The more foods your child is exposed to at an early age, the more balanced his or her diet will be.

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Choose tomato-based sauces instead of cream or butter

Whether you're dining out or cooking up an Italian storm in the kitchen, try having a tomato or vegetable-based sauce with your pasta. As well as being lower in fat than the creamy or cheesy sauces, they make the dish more colourful and you pack in more essential nutrients.

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Add vegetables to pizza

Add more vegetable toppings (like mushrooms, peppers, and onions) and less cheese to your pizza. Let your children decorate their own pizza to make mealtimes more fun.

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Go traditional with porridge.

Porridge has been a staple for years on the island of Ireland and for good reason. It's tasty, cheap, can be cooked in 3 minutes in the microwave and is full of vitamins and minerals. Use some fruit to sweeten it up instead of sugar or honey.

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Go fishy

Fish is a great, low-fat source of protein. Include it in your diet once or twice a week. Oily fish like salmon, trout, mackerel, herring and sardines are especially good for your heart. Start the children off with some grilled fish fingers to get used to the taste of fish - you can even easily make your own, just slice up a fillet of any white fish and coat in flour, beaten egg and breadcrumbs.

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Have a fruity dessert

Fruit is naturally sweet and makes a great dessert. Mix some seasonal fruits together or pop some apple or pear in tin foil into the oven while dinner is cooking.

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Snacks

Not every day

Limit unhealthy treats to a few times each week and make sure you give them after meals rather than on their own between meals. You could reduce the size to a small packet of crisps or a "fun size" chocolate bar.

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All-day breakfast

Unsweetened cereal with milk is a snack the whole family can prepare themselves and enjoy anytime. Experiment by adding fruit, like bananas or berries.

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Bag some fruit and vegetables for home time

We're often starving after school or work, and it's so easy to pick up some crisps or chocolate. Try fresh fruit instead - you can buy different types for everyday to add lots of variety. You can also chop fruit and vegetables into pieces and store in a plastic bag or container to have on the go.

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Dip into healthy treats

Make healthy yoghurt-based dips, for example yoghurt and mango or yoghurt and mint, and serve with a variety of vegetables, carrot and cucumber slices are perfect and plain breadsticks.

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Get a water bottle

Whether we are at school, work or play we need to drink regularly. Having a water bottle handy will help remind you and the family to drink regularly.

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Don’t snack in front of the TV

Most people go into munching autopilot when they're distracted by the TV and don't realise when they're full. It's better if your children don't get into this habit.

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Ditch the crisps for home-made popcorn

Popcorn is low in fat and it contains fibre for healthy digestion. Popping your own takes only a couple of minutes, and you can omit salt. What could be easier?

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Get a mix of nuts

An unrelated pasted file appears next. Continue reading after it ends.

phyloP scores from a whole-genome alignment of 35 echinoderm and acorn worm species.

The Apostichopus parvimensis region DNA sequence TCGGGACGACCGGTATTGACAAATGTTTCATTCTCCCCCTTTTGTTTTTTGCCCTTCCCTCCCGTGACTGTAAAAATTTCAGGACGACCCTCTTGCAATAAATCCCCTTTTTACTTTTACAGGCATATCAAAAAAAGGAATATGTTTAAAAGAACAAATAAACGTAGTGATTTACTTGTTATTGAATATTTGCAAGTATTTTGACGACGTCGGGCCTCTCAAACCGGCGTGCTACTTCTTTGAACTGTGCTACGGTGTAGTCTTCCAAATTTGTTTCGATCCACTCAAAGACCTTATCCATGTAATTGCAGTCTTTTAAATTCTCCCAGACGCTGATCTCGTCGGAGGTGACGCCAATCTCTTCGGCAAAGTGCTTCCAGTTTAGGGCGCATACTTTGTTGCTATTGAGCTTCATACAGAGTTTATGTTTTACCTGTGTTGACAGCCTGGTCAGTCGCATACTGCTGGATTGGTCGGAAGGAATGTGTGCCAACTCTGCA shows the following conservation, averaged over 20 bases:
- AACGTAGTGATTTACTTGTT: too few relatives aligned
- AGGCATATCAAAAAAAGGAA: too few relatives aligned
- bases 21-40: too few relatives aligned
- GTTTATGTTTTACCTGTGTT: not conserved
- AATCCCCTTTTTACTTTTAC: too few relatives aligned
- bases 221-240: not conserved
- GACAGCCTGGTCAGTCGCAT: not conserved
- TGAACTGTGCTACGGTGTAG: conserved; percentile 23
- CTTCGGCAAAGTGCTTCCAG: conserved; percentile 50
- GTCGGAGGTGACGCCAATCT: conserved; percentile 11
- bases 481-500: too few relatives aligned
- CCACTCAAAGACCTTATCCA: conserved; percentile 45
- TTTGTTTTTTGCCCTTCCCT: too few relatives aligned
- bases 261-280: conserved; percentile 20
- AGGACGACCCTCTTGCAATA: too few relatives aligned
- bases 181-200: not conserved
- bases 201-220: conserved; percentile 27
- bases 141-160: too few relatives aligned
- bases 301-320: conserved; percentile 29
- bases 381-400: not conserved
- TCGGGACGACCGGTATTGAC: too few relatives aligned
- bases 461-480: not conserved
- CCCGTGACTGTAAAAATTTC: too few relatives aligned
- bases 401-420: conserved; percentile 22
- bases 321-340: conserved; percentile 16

Nuts provide a healthy snack for children and there are lots of varieties that children can try. There are no preparation requirements and they provide a nutritional, filling snack for all the family. (Note: whole nuts should not be given to children under 5 years of age.)

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Need a milk fix? Try a milky mug

For the whole family, why not try a mug of cold or warm milk after school or other snack times. Use low fat or semi-skimmed milk for a fabulous calcium boost.

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Get creative with children’s rewards

Reward your children with a comic or book instead of sweets or crisps. Other rewards could include an outing to the park or swimming pool or just some time playing with you.

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Screentime

Make meals TV free

Turn off the TV during mealtimes - better still, don't have a TV in the kitchen or dining area.

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Have screen-free bedrooms

Don't put a TV or computer in your child's bedroom. Children with screens in their rooms get less exercise, interact less with their families, have poorer diets and get less sleep.

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Crowd out the TV

Think of fun things that your family will prefer to do instead of flopping on the sofa. How about a family walk after dinner instead of turning on the TV? Or cancelling the cable or satellite subscription and putting the money towards a special holiday instead?

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Turn it off if no-one’s watching

Don't keep the TV on in the background - if no one's watching, turn it off.

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Make TV time family time

Instead of buying a set for each member of the family - find programmes that the whole family likes to watch.

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Plan for 2 hours screen time a day

TV viewing and computer games can be addictive, so limit your children's screen time to 2 hours a day.

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Set an example

Your children will do as you do, so take stock of your own viewing habits and, if you need to, cut down on your own screen time too.

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Cut out afternoon TV

Get your children outdoors during daylight hours. Sunshine provides vitamins they need to grow healthily, and playing outside keeps them active.

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Get a TV guide

Get in the habit of planning your TV viewing. You'll find it easier to take control and monitor how much time your family is spending in front of the TV.

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My Little Steps